“God dammit, Martha!” George yelled.
“Do you need to vacuum every single day!?”
The next day, there were only three kids playing outside. They were skateboarding and, of course, throwing rocks at each other whenever one of them wanted to show off. The kids were more violent today than other days. George was glad to see their ranks thinning. A ride in the police van was enough to scare them back to their toilets.
George peeked out of his windows and watched. He decided not to call the police but as soon as one of the kids saw him, they started throwing rocks at George’s house.
“God dammit!” George grabbed his phone and dialed 9-1-1 on instinct.
“Mr. Sanders?” the lady answered.
“Yes! Send out the police. The kids are throwing rocks at my property!”
“We’ll send an MEV. Next time, call the non-emergency line. Do you have a pen and paper? I can give it to you righ-“ but George hung up, lay flat on his stomach, and covered his head. The rocks hit the window hard and glass shattered all over the carpet.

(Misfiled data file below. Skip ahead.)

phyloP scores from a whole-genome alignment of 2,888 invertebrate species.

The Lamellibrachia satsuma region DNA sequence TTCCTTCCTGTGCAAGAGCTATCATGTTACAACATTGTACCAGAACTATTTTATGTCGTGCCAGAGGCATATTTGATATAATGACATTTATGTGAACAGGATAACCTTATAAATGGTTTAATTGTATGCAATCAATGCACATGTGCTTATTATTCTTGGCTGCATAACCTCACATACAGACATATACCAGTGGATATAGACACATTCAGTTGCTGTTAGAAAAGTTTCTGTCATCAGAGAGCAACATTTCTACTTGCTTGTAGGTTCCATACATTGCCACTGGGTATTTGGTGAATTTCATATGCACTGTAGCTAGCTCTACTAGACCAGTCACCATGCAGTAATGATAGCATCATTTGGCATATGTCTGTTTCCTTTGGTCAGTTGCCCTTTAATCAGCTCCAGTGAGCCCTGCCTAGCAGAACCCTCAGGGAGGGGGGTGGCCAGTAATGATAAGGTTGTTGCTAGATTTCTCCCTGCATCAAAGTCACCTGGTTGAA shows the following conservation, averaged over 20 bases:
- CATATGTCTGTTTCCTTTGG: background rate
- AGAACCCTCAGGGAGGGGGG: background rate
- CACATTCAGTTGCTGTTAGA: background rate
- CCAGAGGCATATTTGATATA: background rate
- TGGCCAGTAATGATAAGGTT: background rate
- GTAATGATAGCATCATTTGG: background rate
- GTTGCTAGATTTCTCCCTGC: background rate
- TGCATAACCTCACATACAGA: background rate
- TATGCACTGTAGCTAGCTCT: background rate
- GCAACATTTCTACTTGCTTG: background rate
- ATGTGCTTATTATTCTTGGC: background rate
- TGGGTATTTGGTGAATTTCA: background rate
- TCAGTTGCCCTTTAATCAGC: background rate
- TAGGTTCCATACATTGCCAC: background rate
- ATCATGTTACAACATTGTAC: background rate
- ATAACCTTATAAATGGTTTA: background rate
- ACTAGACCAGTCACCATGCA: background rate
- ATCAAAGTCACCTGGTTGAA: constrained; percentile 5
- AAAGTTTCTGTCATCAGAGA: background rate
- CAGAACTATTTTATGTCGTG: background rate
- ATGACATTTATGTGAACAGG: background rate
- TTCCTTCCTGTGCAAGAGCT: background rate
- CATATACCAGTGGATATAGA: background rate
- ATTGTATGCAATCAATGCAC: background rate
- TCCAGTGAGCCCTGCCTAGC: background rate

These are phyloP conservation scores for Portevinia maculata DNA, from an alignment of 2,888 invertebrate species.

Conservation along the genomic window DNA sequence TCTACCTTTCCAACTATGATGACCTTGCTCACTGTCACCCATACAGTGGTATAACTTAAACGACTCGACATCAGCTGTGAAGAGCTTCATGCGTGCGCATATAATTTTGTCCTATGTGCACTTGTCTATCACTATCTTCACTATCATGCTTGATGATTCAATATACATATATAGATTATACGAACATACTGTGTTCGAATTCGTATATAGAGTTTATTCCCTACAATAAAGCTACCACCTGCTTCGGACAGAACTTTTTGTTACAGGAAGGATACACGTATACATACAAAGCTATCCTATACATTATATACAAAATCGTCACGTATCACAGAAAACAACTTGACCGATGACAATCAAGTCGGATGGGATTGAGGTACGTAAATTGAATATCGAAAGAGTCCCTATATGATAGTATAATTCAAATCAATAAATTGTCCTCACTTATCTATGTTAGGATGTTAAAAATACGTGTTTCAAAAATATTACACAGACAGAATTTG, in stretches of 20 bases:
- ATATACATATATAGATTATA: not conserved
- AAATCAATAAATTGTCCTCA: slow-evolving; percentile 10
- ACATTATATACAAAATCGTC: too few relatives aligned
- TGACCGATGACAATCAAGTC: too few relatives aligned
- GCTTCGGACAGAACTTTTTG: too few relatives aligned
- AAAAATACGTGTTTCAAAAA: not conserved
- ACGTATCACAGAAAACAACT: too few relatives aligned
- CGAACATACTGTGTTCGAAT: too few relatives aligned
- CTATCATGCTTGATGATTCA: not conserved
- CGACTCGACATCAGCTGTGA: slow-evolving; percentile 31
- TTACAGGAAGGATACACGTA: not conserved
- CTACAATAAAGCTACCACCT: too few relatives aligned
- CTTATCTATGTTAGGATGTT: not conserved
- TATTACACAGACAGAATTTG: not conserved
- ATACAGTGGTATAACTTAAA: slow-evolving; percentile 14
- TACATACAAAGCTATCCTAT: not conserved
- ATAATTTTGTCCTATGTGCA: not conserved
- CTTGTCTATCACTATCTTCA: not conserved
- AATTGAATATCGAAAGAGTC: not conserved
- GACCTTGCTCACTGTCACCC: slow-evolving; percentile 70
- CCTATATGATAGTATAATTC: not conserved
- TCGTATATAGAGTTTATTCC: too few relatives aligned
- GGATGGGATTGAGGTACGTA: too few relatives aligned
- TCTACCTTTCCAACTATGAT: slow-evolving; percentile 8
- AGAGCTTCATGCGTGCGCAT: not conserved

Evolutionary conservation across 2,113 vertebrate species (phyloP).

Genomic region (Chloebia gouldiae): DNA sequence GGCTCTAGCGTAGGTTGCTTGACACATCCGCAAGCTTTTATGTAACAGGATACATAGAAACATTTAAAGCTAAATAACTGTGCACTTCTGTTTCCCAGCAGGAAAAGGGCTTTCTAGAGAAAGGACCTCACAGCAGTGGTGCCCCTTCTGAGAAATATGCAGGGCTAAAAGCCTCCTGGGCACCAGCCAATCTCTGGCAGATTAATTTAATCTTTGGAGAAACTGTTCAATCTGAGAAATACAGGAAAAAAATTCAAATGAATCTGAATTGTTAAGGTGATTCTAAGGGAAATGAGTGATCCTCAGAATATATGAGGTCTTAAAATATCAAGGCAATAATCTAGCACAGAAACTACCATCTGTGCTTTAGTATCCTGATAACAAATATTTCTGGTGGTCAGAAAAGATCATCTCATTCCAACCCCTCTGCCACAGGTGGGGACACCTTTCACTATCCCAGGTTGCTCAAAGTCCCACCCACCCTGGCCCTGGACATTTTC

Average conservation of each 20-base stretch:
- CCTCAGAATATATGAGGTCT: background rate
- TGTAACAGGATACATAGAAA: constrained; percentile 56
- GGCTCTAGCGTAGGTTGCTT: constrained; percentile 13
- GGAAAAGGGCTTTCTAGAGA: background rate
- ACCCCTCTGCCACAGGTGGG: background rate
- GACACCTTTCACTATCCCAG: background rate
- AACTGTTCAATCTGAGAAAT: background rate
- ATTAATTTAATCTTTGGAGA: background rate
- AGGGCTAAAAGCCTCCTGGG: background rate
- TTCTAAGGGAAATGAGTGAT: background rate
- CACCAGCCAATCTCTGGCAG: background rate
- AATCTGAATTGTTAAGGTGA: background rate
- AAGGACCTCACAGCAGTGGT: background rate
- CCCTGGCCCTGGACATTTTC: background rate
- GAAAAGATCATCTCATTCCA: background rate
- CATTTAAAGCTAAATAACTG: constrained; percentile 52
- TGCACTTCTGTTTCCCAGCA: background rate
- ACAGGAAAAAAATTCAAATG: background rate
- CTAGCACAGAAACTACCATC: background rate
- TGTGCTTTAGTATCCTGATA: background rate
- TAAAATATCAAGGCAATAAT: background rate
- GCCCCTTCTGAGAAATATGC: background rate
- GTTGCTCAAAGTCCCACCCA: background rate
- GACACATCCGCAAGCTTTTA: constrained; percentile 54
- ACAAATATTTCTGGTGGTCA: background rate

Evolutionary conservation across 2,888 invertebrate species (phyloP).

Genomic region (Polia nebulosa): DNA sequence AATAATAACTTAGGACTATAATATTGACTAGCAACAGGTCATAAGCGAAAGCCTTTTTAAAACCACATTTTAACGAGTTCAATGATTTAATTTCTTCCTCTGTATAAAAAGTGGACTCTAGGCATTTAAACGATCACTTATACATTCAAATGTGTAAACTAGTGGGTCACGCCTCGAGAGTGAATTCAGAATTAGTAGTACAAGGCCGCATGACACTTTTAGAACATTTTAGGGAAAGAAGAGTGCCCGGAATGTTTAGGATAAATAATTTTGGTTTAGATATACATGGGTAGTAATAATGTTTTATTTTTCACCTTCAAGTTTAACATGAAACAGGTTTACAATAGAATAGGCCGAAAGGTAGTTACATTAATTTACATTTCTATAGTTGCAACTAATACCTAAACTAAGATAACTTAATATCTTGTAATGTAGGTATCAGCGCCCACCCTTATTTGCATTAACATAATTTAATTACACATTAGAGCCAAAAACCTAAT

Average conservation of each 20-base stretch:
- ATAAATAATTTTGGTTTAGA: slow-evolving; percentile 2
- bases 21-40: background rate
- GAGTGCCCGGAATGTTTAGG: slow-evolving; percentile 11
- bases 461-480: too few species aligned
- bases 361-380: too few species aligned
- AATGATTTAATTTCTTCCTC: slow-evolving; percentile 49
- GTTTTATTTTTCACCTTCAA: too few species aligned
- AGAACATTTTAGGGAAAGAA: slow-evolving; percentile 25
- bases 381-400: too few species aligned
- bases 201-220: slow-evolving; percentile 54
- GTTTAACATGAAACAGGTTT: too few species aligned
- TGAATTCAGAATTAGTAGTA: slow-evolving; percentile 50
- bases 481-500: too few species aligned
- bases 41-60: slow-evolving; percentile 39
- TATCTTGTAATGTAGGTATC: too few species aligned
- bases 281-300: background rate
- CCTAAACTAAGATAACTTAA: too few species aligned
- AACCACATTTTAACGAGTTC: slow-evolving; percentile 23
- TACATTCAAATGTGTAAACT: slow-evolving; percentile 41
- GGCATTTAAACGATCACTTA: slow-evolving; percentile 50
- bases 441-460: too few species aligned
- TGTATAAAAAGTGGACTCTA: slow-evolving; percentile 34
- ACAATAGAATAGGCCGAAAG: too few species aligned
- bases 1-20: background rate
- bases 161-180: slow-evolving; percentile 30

Martha wasn’t slow in responding, she turned the vacuum right on.
“Not now, Martha!” George yelled.
Suddenly, the rocks stopped.
“Oh, shit!” yelled one of the kids and George got up to see. “It’s the Death Thing!”
The kids scattered but as soon as they did, two more Econoline vans showed up and nine lab coats chased three kids until they were all caught and crying and thrown into the back of each one of them. The vans sped off.
George smiled but if the MEVs were as effective as they’d proven to be, he knew he’d never get the $200 to fix his window. That was worth it, though. $200 was worth a little peace.
A few days passed and there were no kids playing, laughing, screaming, throwing rocks, or breaking things. It was nice. George drank his beer in his recliner, admired Alex Trebek’s cocky intellect, and yelled at Martha while she vacuumed. He could say whatever he wanted while she did it, so he did knowing that she would just reply with, “What?”